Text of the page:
One of my favorite ways to explore Brooklyn, and New York for that matter, is on foot. Walking down the side streets, intersecting through movie sets, impromptu photo shoots, adorable canine meet cutes, and colorful produce stalls all weave together to create a vibrant sojourn of culture, cuisine, and cute overload.
Every time I visit a new country there is usually a different reason behind that particular place. Sometimes I am sent on a press trip, other times I chose it for its affordable flights and beautiful views, and sometimes I visit places because of happy events. My recent trip to Santorini, Greece was to celebrate the upcoming wedding of a dear friend in a fabulous European bachelorette weekend.
My last night in Varanasi was spent at the highly anticipated Aarti ceremony, along the banks of the Ganges River. The ceremony is held each night at dusk, with many people renting a boat to watch from the water. A mixture of prayer, incense, fire, and sound, the ceremony is a treat for the senses. I could not understand what was being chanted, but the energy along the river was one of peace and clarity.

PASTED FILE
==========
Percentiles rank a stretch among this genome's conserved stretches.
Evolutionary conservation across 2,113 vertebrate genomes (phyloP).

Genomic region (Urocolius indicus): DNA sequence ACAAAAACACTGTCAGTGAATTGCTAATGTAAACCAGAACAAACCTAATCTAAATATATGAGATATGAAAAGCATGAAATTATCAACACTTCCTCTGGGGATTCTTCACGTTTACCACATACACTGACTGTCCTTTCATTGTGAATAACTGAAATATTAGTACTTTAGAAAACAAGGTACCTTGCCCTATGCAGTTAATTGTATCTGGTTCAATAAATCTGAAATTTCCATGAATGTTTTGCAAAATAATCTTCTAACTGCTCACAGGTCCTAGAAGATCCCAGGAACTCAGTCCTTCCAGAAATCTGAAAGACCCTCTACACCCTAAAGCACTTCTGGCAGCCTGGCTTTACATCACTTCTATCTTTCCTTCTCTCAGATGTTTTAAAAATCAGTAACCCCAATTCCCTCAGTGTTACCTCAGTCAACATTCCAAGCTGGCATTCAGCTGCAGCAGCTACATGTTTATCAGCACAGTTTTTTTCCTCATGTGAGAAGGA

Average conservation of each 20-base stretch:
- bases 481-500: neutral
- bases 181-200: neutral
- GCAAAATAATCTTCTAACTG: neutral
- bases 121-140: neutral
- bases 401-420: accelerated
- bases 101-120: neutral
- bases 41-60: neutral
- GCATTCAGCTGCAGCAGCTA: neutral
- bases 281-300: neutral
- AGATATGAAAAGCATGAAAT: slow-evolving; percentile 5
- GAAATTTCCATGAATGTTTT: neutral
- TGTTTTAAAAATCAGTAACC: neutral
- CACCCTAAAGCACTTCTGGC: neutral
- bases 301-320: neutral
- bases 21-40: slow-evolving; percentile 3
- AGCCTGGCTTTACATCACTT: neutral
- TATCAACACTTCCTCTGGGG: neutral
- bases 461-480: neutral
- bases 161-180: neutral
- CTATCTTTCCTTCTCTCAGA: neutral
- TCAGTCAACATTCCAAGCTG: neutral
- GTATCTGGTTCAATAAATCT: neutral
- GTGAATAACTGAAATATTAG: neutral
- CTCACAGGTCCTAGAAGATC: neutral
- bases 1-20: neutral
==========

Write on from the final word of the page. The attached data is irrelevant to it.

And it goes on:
Taking a boat ride down the famed Ganges River is to learn the saying “waste not, want not.” The river serves many purposes for the residents of Varanasi, some that seem a bit conflicting to the foreign eye.
Varanasi, India is home to world class weavers and a huge textile industry. I was lucky enough to get to visit these craftsman and observe as they handled the enormous looms with grace and dexterity. The process looks impossibly difficult, and the colors are blindingly bright and beautiful as they become a small part of the larger piece. While some of these looms were located in large warehouses or studios, many were housed in the homes of artisans, passing down the craft to each new generation. It was here in Varanasi, the last stop on my trip through Northern India, that I finally purchased a sari and learned the proper technique to tying it up.